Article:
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February 26, 1952 - Image 1

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The Michigan Daily, 1952-02-26

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. r

THE McCARRAN ACT
REVIEWED

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FAIR, WARM

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See rage .4

Latest Deadline in the State

VOL. LXII, No. 98

ANN ARBOR, MICHIGAN, TUESDAY, FEBRUARY 26, 1952

SIX PAGES

I I I

Senate OKs
MeDonald T
HeadRFC
Approval'Ends
Feud with HST
WASHINGTON-(P-The Sen
ate yesterday confirmed the nomi
nation of Harry A. McDonald t
k. head the. RFC over protests o
both Republicans and Democrat
of White House "pressure" ani
"force."
A roll call vote of 46 to 23 ende
a week-long feud with Presiden
r Truman, who once said he woulc
run the agency-the Reconstruc
tion Finance Corporation-him
' self if the Senate delayed actiot
on McDonald much longer.
MC DONALD IS now head o
the Securities and Exchange com
mission. He is a Republican fron
Detroit. He plans to take offic
at RFC late today.
Thirty Democrats and 16 Re-
publicans voted for McDonald,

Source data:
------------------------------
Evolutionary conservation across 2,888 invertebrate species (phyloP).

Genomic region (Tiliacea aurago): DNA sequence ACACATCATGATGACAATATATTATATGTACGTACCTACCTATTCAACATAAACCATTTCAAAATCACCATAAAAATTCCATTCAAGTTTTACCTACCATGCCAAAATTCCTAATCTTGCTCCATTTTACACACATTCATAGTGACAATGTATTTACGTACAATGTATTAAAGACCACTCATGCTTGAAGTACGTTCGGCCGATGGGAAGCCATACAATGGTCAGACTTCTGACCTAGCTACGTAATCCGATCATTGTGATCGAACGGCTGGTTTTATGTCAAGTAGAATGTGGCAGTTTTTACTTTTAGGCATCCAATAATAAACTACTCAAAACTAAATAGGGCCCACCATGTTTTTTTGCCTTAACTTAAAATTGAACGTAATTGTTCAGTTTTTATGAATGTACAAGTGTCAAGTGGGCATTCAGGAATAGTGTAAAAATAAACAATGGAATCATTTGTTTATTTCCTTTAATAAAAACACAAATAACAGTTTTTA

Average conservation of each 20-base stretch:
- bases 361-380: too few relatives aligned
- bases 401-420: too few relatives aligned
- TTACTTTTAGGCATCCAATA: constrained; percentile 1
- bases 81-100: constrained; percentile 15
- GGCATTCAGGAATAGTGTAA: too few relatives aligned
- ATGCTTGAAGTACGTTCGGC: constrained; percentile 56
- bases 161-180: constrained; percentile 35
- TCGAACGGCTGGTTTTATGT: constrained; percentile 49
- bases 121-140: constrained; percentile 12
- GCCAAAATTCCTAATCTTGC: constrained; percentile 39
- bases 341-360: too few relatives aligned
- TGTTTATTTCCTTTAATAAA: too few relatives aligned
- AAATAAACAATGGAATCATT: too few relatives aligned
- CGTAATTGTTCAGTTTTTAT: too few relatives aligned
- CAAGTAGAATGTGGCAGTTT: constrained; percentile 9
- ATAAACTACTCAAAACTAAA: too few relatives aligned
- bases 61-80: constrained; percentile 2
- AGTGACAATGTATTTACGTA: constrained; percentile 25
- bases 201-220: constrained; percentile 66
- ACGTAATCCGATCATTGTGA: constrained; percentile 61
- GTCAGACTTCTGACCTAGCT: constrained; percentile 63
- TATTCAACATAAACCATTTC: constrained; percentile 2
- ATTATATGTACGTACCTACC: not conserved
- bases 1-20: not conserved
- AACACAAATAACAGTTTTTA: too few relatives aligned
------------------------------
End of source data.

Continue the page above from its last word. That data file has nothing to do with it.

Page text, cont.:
and seven Democrats and 16
Republicans were against him
when the roll was called after
two hours of debate.
Senator Douglas (D-I1L.) pro-
tested what he termed White
House "pressure" to confirm Mc.
Donald. He added:
"I never believed in yielding al
the point of a pistol."
DOUGLAS questioned whethei
McDonald "is strong enough o
able enough" to withstand the
pressures of a political influence
ring which the Senator said "i
still lurking in the shadows."
The big lending agency was
sharply criticized by a Senate
committee last year. The Presi-
dent then reorganized it, abol-
Ishing its old Board of Direc-
tors, and naming a single ad-
ministrator, W. Stuart Syming-
ton, since resigned. McDonald
succeeds him.
Douglas insisted he was not
questioning McDonald's "honesty
or e cter' In g4 n
speech.
"It is my suspicion," the Sena-
tor said, "that if we do make him
head of the RFC it will be run by